Jack Tworkov

Works on paper


Untitled (Nightfall), c. 1961

Gouache and ink on paper

9.94h x 12.88w in (25.24h x 32.70w cm)

Untitled (Portrait of Florence), c. 1930

Charcoal on paper

19h x 25w in (48.26h x 63.50w cm)

Untitled (Standing Woman), c. 1946

Watercolor and pencil on paper

19h x 12.63w in (48.26h x 32.07w cm)

Colored Pencil #5, 1974

Colored pencil on paper

18.25h x 23.75w in (46.36h x 60.33w cm)

Untitled (House of the Sun), c. 1952

Oil and pencil on paper

25.50h x 16w in (64.77h x 40.64w cm)

Colored Pencil #2 (Q1-74), 1974

Colored pencil and graphite on paper

18.50h x 23.75w in (46.99h x 60.33w cm)

Expansion and Contraction of the Square, 1982

Graphite and colored pencil on vellum

12h x 30w in (30.48h x 76.20w cm)

Untitled H, 1981

Colored pencil on vellum

13h x 22w in (33.02h x 55.88w cm)

ACD #6, 1960

Charcoal on paper

17.88h x 24w in (45.40h x 60.96w cm)

Untitled (Workman), c. 1935

Charcoal on paper

14.88h x 12.50w in (37.78h x 31.75w cm)

Untitled (Study for Harlem River Landscape), c. 1932

Graphite on paper

12.75h x 19w in (32.39h x 48.26w cm)

Untitled (Abstract Composition), c. 1948

Oil on paper

12.75h x 16w in (32.39h x 40.64w cm)


Jack Tworkov
Works on paper

Tworkov created works on paper as a complement to his painting practice in diverse ways throughout his career. He first became interested in draftsmanship when he took a mechanical drawing class as a student at Stuyvesant High School, prompted by his teacher to enroll in an evening drawing class in 1919. As Tworkov explained, “Drawing was always important to me. I always had the highest opinion of drawing because of what you can do with the simplest possible medium. To reduce everything to a piece of paper and pencil I think is just marvelous; it is one of the highest forms of art.”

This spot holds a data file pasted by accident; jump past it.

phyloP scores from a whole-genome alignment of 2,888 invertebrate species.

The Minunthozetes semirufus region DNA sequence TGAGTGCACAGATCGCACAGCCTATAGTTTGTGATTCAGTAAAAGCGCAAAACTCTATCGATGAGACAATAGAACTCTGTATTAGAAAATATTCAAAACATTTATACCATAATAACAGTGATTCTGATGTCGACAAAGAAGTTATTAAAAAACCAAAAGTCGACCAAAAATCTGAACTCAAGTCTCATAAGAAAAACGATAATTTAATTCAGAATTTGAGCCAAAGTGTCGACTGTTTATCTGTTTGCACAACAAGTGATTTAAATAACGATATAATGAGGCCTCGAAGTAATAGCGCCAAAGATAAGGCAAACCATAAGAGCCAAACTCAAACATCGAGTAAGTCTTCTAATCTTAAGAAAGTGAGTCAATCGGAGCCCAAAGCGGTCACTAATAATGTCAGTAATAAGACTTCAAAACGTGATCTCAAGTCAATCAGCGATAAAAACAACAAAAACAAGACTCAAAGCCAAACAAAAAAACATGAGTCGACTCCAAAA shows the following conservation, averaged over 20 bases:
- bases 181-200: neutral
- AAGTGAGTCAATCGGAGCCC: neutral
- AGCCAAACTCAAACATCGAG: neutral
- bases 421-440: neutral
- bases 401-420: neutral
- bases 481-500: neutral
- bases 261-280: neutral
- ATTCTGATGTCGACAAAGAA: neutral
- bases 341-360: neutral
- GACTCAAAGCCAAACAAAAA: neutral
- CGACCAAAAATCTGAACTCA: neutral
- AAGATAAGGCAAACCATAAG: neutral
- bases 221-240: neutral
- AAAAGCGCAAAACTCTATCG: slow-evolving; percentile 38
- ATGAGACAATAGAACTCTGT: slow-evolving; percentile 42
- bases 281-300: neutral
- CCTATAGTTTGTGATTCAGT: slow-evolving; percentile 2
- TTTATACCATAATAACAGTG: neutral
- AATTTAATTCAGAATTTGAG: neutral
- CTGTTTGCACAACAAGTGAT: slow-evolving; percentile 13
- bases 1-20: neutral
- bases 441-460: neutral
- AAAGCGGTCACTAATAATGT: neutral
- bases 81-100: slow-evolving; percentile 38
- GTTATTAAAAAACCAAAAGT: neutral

From 1942-45 Tworkov applied his skill as a draftsman to work as a tool designer for an engineering and defense company to aid the World War II effort. During these years, he experimented with automatism, a style of drawing derived from the unconscious. Throughout the 1950s and early 1960s, he used his drawings as preparatory sketches for paintings, and often experimented with new concepts and methods of application in his works on paper.

As Tworkov gradually turned away from what he perceived as the enforced spontaneity of his 1950s work, he applied his interest in organizational and mathematical principles to his works on paper. The evenness of mark-making possible in a drawing appealed to Tworkov’s interest in further flattening the space of two-dimensional surfaces. In the last years of his practice, he applied diagrammatic structures based on elementary geometry, such as the Fibonacci ratio 3:5:8, to the surface of the paper. He then filled the resulting delineations with horizontal rows of methodically repeated marks.